8. Shutter Island
Martin Scorsese tries his hand at suspense which he had only done a few times before with his thriller “Shutter Island”. Leonardo DiCaprio stars as a 1950s U.S. Marshal who is in charge of an investigation involving the disappearance from a mental hospital. He is met with opposition from the hospital staff and believes everyone is not being honest with him.
The novel in which the story is based is by Dennis Lehane who has had much recent success off his other novels including “Mystic River” and “Gone Baby Gone” being turned into major Hollywood feature films. He even has another production, “Live By Night”, currently being filmed starring, written and directed by Ben Affleck which will be coming in 2017. “Shutter Island” may confuse some people with its many plot twists and turns, but overall, it is an interesting thriller which you cannot figure out ahead of time.
9. Lord of the Flies
Both the 1963 and 1990 retelling of the very famous William Golding novel tell the same story of a group of boys stranded on a deserted island after a plane crash and the brutality that develops when these children are left to fend for themselves after no help arrives to save them. Different groups eventually develop, pursuing different goals. There is inevitable conflict which becomes increasingly savage, even more so considering the ages of the perpetrators.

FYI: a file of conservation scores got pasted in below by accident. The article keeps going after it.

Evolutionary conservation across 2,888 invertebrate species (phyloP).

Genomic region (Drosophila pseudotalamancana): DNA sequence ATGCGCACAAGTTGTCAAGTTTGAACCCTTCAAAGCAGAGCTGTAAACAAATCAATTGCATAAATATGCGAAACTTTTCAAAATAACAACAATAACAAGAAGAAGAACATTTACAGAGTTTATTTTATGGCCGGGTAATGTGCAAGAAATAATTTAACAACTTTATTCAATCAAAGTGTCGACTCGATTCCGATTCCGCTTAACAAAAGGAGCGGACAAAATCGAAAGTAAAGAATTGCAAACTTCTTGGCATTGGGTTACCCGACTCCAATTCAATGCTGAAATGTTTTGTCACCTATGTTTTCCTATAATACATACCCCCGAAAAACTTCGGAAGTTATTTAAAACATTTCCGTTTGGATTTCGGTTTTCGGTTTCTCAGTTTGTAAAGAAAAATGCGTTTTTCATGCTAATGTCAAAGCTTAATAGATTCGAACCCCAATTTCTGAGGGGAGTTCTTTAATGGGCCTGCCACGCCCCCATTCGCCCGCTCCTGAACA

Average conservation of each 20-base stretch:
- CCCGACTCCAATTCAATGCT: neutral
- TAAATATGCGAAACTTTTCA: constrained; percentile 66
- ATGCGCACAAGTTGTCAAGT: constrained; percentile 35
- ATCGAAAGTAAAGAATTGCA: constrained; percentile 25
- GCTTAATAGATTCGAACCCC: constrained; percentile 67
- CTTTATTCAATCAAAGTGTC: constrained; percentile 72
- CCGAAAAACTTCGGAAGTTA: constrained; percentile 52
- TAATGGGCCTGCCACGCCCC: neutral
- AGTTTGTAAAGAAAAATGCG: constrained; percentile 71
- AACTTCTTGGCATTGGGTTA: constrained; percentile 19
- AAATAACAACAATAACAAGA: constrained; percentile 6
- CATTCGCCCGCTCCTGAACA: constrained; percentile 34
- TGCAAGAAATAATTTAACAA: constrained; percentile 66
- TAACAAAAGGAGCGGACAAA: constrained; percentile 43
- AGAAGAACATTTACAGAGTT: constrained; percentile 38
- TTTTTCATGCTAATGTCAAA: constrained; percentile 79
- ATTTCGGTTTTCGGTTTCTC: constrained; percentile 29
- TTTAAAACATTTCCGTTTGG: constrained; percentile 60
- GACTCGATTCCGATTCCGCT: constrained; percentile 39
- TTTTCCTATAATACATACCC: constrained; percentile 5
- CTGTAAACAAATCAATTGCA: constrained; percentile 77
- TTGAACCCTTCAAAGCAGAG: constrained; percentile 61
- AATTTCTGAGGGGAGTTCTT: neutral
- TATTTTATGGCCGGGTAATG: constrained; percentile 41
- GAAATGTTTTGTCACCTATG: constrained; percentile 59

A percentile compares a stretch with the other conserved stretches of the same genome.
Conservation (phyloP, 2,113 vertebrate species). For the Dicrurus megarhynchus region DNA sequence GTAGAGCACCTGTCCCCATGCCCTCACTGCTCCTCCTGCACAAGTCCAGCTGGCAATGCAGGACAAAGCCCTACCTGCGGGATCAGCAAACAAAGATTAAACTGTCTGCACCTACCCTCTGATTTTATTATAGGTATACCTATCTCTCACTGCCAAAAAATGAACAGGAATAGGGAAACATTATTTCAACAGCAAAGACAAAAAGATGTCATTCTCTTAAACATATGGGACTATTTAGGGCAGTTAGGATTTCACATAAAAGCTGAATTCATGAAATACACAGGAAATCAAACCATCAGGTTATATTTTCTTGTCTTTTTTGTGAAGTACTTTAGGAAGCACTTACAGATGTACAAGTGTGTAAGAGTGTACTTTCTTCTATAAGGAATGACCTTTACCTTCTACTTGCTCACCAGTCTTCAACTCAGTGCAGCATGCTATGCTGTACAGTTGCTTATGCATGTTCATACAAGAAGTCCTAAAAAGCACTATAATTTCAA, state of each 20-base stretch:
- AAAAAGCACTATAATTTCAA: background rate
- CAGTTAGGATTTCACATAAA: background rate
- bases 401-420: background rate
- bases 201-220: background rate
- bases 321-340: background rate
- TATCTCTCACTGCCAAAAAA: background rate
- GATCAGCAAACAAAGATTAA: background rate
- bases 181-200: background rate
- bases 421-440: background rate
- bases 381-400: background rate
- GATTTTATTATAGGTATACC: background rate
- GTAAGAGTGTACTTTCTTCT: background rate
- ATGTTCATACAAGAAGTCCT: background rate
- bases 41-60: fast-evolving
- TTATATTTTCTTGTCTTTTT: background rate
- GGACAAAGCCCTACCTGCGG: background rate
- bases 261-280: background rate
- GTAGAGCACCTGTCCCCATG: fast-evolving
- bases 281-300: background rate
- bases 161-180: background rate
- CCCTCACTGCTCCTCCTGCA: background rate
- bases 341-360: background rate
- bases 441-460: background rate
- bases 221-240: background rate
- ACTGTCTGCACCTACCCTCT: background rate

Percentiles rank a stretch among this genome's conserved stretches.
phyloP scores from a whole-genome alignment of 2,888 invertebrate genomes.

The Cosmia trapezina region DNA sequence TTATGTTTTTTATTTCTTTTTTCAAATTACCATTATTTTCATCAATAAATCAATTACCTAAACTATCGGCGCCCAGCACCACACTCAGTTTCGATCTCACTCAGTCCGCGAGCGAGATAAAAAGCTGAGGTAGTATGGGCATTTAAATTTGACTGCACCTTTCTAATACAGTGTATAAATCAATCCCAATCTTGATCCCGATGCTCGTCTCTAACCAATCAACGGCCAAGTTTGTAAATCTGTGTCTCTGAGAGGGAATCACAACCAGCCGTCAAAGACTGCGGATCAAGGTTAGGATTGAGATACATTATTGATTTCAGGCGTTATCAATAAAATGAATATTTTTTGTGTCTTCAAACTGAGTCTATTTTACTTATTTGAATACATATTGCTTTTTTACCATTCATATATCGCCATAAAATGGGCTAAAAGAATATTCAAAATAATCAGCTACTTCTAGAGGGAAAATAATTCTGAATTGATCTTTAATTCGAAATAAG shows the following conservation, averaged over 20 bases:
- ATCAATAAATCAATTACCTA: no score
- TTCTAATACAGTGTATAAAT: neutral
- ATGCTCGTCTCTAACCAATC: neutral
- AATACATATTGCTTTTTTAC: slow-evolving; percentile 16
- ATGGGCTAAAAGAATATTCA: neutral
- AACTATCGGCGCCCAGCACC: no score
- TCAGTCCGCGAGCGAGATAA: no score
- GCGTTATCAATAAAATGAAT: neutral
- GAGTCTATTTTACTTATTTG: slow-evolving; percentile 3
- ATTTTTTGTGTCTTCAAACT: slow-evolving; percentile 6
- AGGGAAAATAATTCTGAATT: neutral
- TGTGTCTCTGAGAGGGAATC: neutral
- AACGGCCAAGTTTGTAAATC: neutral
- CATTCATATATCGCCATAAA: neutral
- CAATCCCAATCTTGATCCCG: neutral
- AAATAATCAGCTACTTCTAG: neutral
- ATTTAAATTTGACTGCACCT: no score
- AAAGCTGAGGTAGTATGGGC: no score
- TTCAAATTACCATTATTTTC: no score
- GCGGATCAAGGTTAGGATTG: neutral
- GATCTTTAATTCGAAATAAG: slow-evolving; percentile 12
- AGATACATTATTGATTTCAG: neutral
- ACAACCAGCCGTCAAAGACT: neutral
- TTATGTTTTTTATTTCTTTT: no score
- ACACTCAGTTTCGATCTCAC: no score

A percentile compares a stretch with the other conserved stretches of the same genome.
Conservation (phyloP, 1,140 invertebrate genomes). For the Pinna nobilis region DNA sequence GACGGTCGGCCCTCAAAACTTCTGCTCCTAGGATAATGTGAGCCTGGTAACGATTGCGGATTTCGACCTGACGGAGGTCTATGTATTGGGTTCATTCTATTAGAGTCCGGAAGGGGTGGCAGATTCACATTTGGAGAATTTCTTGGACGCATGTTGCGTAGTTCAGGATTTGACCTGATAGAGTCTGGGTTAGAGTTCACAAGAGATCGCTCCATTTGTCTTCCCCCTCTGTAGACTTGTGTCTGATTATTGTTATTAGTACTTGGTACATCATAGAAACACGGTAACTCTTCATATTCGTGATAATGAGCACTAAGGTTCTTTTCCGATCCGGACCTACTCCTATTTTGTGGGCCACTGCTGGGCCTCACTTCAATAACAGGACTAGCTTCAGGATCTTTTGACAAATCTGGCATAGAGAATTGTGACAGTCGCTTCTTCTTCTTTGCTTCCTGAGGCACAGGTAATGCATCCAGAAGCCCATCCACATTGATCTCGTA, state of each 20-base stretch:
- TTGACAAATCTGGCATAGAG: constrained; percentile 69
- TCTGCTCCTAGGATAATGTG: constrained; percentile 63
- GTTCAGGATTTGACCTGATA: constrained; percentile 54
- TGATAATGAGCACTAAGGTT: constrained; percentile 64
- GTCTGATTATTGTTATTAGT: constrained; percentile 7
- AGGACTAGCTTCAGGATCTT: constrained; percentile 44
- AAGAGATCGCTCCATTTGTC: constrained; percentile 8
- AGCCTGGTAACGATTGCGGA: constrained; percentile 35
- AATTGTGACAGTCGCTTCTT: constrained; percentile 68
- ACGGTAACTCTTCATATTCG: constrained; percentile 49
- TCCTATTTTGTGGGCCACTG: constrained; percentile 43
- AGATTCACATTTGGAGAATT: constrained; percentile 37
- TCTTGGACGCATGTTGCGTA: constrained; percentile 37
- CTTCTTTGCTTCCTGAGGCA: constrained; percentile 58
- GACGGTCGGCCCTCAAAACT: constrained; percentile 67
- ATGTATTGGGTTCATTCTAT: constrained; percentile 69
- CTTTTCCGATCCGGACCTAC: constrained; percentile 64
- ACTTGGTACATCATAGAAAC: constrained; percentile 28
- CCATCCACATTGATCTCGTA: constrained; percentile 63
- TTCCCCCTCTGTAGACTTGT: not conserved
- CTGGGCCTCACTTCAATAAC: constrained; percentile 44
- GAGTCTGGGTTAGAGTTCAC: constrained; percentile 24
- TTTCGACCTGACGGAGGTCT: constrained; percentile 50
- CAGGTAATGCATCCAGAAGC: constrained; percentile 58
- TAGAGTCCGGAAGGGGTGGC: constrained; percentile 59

In the 1963 version, director Peter Brook mostly discarded the script encouraging improvisation from his young actors. There is actually no screenplay credit for this film as a result. The film was shot during the infamous “Bay of Pigs” which actually made filmmakers alter their filming schedule. Both versions of the film are disturbing showing the brutality of children.
10. The Guns of Navarone
A fantastic action film from 1961 shows a team of British forces sent to destroy German artillery batteries on the fictional Navarone Island which occupy pivotal coordinates overlooking an important sea. The cast including Gregory Peck, David Niven and Richard Harris are excellent and propel this interesting story forward through the use of concise and informative dialogue.
David Niven felt he was too old for his role, but afterwards, embraced the film as one of his favorite performances. A second film, “Force 10 From Navarone” was released 17 years later in 1978 and starred Robert Shaw and Harrison Ford playing the same characters in the previous film.
11. Moonrise Kingdom
It’s hard to say a Wes Anderson film is “off-beat” since all his films are that way; however, this one has a different tone than some of his others focusing on his young cast but also having interruptions by some of his regulars including Bill Murray, Jason Schwarzman and Tilda Swinton.
As usual with an “Anderson” cast, the performances are all divine enhancing his Academy Award-nominated screenplay to the hilt. There is an innocence with this film which seems more genuine than in some of his other films, but still funny and poignant as the rest.
12. The Man with the Golden Gun
Frequent “Bond” director Guy Hamilton showcases the great and late Christopher Lee as the villainous “Scaramanga” in the ninth “James Bond” film and second for Roger Moore. It seems Lee was born to play antagonists in film with his menacing features and commanding voice.